Wnt signaling promotes axonal regeneration following optic nerve injury in the mouse

Research output: Contribution to journalArticlepeer-review

36 Scopus citations


Adult mammalian CNS axons generally do not regenerate, creating an obstacle to effective repair and recovery after neuronal injury. The canonical Wnt/β-catenin signaling pathway is an essential signal transduction cascade that regulates axon growth and neurite extension in the developing mammalian embryo. In this study, we investigated whether a Wnt/β-catenin signaling activator could be repurposed to induce regeneration in the adult CNS after axonal injury. We used a retinal ganglion cell (RGC) axon crush injury model in a transgenic Wnt reporter mouse, and intravitreal injections were used to deliver Wnt3a or saline to the RGC cell bodies within the retina. Our findings demonstrated that Wnt3a induced Wnt signaling in RGCs and resulted in significant axonal regrowth past the lesion site when measured at two and four weeks post-injury. Furthermore, Wnt3a-injected eyes showed increased survival of RGCs and significantly higher pattern electroretinography (PERG) amplitudes compared to the control. Additionally, Wnt3a-induced axonal regeneration and RGC survival were associated with elevated activation of the transcription factor Stat3, and reducing expression of Stat3 using a conditional Stat3 knock-out mouse line led to diminished Wnt3a-dependent axonal regeneration and RGC survival. Therefore, these findings reveal a novel role for retinal Wnt signaling in axonal regrowth and RGC survival following axonal injury, which may lead to the development of novel therapies for axonal regeneration.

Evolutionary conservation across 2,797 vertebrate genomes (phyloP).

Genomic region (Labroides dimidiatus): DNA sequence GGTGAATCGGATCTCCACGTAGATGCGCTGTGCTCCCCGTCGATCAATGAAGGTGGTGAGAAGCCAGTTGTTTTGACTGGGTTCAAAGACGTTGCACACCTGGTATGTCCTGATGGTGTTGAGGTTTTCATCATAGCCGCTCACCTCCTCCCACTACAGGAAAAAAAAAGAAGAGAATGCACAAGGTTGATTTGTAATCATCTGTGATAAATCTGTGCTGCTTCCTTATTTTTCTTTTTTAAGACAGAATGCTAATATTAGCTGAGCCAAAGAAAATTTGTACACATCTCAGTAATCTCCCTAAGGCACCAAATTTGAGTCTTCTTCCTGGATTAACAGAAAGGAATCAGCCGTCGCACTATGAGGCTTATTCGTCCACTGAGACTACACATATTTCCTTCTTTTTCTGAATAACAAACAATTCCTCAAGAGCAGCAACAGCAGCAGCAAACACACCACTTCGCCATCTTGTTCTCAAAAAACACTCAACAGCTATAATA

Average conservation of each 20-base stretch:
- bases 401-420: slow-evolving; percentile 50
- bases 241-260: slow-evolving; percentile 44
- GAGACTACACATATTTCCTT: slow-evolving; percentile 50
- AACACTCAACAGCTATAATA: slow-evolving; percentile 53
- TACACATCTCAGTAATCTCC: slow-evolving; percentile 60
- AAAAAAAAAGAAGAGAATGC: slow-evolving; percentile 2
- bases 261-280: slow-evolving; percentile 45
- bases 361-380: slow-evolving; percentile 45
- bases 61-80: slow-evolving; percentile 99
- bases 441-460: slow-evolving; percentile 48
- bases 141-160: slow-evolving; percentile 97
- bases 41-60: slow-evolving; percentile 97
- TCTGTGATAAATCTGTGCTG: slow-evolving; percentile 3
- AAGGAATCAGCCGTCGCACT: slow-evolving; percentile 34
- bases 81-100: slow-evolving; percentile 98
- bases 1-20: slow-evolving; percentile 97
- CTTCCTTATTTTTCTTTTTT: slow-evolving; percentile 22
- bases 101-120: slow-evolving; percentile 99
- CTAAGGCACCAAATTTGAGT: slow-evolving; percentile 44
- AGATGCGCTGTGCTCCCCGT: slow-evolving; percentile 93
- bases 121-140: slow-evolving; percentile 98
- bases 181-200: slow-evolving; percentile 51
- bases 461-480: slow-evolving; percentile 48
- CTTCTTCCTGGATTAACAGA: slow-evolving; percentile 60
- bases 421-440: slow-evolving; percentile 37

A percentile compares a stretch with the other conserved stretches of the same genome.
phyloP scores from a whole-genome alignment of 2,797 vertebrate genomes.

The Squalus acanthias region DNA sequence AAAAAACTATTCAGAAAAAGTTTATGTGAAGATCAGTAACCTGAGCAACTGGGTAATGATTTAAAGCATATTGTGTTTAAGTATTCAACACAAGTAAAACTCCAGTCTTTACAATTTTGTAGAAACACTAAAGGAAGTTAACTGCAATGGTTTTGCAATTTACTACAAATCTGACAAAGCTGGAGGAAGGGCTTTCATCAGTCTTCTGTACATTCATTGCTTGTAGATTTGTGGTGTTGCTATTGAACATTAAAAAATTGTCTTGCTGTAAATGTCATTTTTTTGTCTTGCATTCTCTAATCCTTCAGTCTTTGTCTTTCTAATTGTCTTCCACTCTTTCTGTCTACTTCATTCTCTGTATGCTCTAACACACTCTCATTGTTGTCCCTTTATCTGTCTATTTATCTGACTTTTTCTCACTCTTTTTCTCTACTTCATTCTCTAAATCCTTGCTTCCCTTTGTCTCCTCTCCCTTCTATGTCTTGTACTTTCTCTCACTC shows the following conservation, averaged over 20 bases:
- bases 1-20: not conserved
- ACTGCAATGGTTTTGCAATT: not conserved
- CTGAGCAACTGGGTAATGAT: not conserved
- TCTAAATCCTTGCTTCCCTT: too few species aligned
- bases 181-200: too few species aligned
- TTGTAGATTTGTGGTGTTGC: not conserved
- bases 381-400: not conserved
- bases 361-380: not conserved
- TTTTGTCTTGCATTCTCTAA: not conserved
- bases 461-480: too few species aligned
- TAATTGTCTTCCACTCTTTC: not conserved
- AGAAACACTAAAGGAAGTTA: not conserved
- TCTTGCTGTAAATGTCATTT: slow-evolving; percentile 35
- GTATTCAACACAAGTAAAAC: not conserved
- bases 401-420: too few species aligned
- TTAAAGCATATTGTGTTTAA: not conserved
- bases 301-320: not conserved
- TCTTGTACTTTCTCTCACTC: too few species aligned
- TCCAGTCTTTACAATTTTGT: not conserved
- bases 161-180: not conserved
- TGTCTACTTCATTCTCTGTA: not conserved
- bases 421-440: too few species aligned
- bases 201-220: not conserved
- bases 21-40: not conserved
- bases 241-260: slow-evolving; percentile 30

Original languageEnglish (US)
Pages (from-to)372-383
Number of pages12
StatePublished - Feb 20 2017


  • Stat3
  • Tcf-LacZ​ mice.
  • Wnt signaling
  • intravitreal injection
  • optic nerve crush
  • optic nerve regeneration
  • retina

ASJC Scopus subject areas

  • Neuroscience(all)


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